Joker Game gives an insight into a pre World War II industrial Japan though the eyes of expertly trained D-Agency spies. Based on the novel written by Koji Yanagi, this action packed spy thriller will keep you hooked from the title sequence. Follow the intense missions Japan’s most cunning, quick-thinking and combat ready operatives.
Compelling mission objectives and unpredictable methods of resolution
First of all, don’t expect this show to be your typical military show because it isn’t. Espionage differs greatly from front line infantry meaning that you’re not going to be watching mindless gunfire and dramatic combat sequences. Of course, conflict does come in the form of violence in the show but it is usually a one-to-one unarmed fight given the solo nature of the agents. However, this is not a detriment to the show at all, I see this as a positive aspect to the character connection and development of each agent’s persona. These personas affect the way a mission objective is carried out and give variety within each episode. As an example, Hatano has the shortest build and a cheeky attitude which make his agility and cockiness useful assets in conflict situations. Don’t expect repetitive or dull missions either, each new operation takes the viewer to a new setting ranging from the rundown streets of Shanghai to the smog enveloped alleys of London. I’d love to discuss how some of the agents get out of danger but to do that would be to spoil some of the most surprising and entertaining moments of the show. It truly is a spectacle to observe each agent’s thought process and utilise everything around them to complete their mission.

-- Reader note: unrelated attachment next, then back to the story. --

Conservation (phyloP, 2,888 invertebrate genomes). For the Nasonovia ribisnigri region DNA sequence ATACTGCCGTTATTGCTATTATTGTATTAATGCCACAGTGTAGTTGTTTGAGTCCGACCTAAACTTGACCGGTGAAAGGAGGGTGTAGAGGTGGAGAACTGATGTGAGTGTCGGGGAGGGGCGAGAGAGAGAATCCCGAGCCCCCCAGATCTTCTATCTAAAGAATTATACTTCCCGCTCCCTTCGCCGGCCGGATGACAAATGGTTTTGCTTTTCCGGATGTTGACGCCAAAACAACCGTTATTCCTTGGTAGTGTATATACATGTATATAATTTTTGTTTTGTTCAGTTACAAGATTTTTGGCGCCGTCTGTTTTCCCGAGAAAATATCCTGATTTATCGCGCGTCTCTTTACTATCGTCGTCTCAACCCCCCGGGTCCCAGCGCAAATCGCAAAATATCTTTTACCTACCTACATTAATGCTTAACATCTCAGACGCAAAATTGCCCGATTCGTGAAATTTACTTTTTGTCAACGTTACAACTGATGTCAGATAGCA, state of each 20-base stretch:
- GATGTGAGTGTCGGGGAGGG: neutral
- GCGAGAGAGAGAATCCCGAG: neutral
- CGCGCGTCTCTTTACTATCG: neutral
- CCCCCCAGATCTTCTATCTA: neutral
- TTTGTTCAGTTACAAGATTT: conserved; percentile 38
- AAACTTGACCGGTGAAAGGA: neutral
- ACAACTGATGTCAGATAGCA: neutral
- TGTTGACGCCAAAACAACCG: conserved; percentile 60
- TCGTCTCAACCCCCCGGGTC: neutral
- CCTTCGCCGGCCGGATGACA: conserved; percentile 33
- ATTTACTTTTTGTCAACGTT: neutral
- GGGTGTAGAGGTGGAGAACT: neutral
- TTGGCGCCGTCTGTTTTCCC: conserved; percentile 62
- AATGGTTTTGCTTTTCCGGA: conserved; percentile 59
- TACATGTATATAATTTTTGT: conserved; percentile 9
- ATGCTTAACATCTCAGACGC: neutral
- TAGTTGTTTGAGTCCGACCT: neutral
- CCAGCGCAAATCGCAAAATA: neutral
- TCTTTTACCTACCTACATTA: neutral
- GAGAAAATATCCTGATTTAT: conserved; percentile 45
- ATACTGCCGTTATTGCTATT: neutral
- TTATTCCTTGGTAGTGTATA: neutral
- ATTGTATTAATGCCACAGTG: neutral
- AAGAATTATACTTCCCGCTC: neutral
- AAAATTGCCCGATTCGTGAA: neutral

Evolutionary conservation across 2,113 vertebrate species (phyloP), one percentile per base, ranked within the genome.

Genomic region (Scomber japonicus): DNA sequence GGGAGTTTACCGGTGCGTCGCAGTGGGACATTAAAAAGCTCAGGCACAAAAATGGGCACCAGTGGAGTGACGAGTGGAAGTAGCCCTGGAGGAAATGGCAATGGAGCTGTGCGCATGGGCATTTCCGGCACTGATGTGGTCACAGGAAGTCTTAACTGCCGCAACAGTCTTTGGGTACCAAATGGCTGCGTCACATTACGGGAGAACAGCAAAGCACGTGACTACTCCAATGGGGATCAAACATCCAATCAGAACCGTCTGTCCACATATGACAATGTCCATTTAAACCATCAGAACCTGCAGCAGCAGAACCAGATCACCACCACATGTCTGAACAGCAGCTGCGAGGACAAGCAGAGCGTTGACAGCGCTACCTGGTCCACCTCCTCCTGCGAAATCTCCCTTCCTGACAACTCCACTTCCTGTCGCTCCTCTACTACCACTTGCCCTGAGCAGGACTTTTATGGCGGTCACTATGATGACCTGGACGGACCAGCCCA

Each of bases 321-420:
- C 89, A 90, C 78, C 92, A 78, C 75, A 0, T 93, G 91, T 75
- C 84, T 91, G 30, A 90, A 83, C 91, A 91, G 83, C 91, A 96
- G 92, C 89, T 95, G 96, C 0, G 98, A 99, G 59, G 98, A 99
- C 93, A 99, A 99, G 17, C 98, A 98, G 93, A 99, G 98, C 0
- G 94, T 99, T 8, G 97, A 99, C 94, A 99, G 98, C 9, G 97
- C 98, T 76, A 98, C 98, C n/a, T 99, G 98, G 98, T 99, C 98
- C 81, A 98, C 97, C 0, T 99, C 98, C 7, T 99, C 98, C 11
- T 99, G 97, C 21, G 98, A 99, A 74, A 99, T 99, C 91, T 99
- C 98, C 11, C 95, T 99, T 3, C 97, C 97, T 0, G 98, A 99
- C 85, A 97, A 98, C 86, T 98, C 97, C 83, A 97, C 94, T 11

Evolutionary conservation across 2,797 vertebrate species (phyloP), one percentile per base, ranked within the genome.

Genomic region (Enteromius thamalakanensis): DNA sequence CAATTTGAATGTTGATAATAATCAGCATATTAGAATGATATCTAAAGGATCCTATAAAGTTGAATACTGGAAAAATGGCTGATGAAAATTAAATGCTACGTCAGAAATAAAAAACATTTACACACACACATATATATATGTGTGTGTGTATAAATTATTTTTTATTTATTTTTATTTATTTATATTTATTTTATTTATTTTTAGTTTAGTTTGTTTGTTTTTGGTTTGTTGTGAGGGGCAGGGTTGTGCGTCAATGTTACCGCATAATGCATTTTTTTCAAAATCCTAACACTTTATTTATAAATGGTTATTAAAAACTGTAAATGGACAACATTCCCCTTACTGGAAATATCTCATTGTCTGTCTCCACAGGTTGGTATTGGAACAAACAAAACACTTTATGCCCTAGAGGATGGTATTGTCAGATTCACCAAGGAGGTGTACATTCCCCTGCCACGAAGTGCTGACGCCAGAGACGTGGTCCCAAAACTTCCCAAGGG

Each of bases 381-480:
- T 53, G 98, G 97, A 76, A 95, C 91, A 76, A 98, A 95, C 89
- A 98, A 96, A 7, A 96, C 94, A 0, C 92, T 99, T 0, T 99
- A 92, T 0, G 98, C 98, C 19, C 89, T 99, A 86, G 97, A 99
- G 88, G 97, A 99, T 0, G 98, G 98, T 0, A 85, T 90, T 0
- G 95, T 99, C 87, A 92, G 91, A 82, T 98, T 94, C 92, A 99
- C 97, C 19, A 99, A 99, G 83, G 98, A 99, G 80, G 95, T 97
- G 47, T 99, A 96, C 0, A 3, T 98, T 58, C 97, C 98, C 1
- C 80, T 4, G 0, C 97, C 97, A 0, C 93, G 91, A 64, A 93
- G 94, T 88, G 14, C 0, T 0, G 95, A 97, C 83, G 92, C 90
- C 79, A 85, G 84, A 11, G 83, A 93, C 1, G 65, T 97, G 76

Spine chilling situations and brutal visuals
A perfect mission for a spy is to go completely unnoticed so that the enemy doesn’t suspect anything. Of course in high stakes espionage, you’re not always going to have a perfectly silent operation. Even in situations where it’s not the agent’s fault, Joker Game does not hold back in conveying the truly horrific side of information retrieval. The art-style of the show can be seen as very standard where everything is very regular and there is little deviation for experimental visuals. However this helps tie together what the show is about which gives so much more impact for when the visuals do get very detailed. The most noticeable of this is the character designs and the intricate detail that goes into the faces both for protagonist and antagonist. This standard of work goes into every character including those who only appear for a single episode. This makes so many more of the barbaric actions present in the show that much more brutal and unbelievable because it reminds the viewer that each victim caught in the crossfire isn’t just a faceless background character. On multiple occasions an episode will open on a new character’s demise where there’s so much emphasis on emotion; you see fear in their eyes and that keeps you hooked and wanting to know more about the case.
They’re agents not robots – Each one still has character